The father of one of the defendants in a high-profile 2014 gay-bashing case was named this week to the helm of a suburban police department.
The Central Bucks Regional Police Commission on Monday approved the hiring of Karl Knott as chief of the CBRP, according to The Intelligencer. Knott is the father of Kathryn Knott, one of three people prosecuted for verbally and physically assaulting couple Zachary Hesse and Andrew Haught at 16th and Chancellor streets in September 2014.
At the time of the incident, Knott, who has more than 30 years of experience in law enforcement, had recently become chief of the Chalfont police department. When the CBRP merged that unit with those in Doylestown and New Britain, he took on the post of captain. His promotion to the head of the CBRP reportedly comes with an annual salary of $130,000.
Knott’s police work was addressed numerous times during his daughter’s December 2015 trial. Prosecutors introduced a number of Kathryn’s social-media postings as evidence, including one in which she bragged about her father letting her kick down a door on a raid and another in which she described her father issuing a ticket to a driver who she says attempted to run her off the road. Knott was present during each of his daughter’s hearings and her eventual trial; she was ultimately found guilty of four misdemeanors and served five months in prison. Her codefendants, Philip Williams and Kevin Harrigan, pleaded guilty to a number of charges and were given probation and community service.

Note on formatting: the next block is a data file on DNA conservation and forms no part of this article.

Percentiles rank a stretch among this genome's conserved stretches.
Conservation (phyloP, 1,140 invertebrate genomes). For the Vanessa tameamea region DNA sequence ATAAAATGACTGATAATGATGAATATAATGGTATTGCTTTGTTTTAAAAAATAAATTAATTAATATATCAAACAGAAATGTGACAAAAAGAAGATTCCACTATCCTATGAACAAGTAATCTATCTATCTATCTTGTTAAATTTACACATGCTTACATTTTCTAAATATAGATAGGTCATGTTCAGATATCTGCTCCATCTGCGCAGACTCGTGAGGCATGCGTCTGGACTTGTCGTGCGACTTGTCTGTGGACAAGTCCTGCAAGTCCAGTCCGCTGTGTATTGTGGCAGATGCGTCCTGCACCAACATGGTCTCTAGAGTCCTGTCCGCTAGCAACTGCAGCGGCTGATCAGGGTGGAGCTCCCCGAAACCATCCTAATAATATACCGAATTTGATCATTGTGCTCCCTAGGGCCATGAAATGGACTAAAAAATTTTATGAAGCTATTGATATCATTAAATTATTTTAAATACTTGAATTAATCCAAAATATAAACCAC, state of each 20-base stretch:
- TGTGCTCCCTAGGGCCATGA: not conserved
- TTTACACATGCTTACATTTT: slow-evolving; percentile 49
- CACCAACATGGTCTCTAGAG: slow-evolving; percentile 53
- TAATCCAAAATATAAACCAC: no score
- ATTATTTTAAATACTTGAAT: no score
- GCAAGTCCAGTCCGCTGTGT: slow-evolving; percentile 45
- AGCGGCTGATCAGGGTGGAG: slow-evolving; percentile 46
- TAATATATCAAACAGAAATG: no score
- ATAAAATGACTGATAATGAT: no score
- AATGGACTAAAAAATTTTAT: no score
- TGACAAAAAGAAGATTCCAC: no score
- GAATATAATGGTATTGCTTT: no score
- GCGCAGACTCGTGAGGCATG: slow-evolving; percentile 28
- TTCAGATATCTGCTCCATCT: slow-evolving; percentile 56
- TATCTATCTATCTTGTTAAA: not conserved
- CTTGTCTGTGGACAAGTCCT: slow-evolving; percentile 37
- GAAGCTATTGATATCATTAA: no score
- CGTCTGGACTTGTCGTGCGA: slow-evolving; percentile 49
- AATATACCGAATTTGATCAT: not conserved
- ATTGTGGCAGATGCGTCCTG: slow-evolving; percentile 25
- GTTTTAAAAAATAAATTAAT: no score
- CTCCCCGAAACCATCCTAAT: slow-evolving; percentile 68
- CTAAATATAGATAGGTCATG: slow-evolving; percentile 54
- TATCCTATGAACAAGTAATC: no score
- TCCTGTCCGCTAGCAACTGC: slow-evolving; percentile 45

Knott is a defendant, along with his daughter and several Bucks County detectives and officials, in a federal lawsuit filed by Norristown resident Kathleen O’Donnell, who contends the defendants conspired to violate her constitutional right to free speech. She operated an online profile under the name “Knotty is a Tramp,” using a photo of Kathryn, who, according to court records, discovered the account and sought advice from her father.
According to court filings, the elder Knott addressed the issue with a Bucks County detective, who instructed him to have his daughter file a report; when she did, the detective’s visited O’Donnell at her workplace and she was shortly thereafter terminated.
O’Donnell is seeking $5 million in damages.
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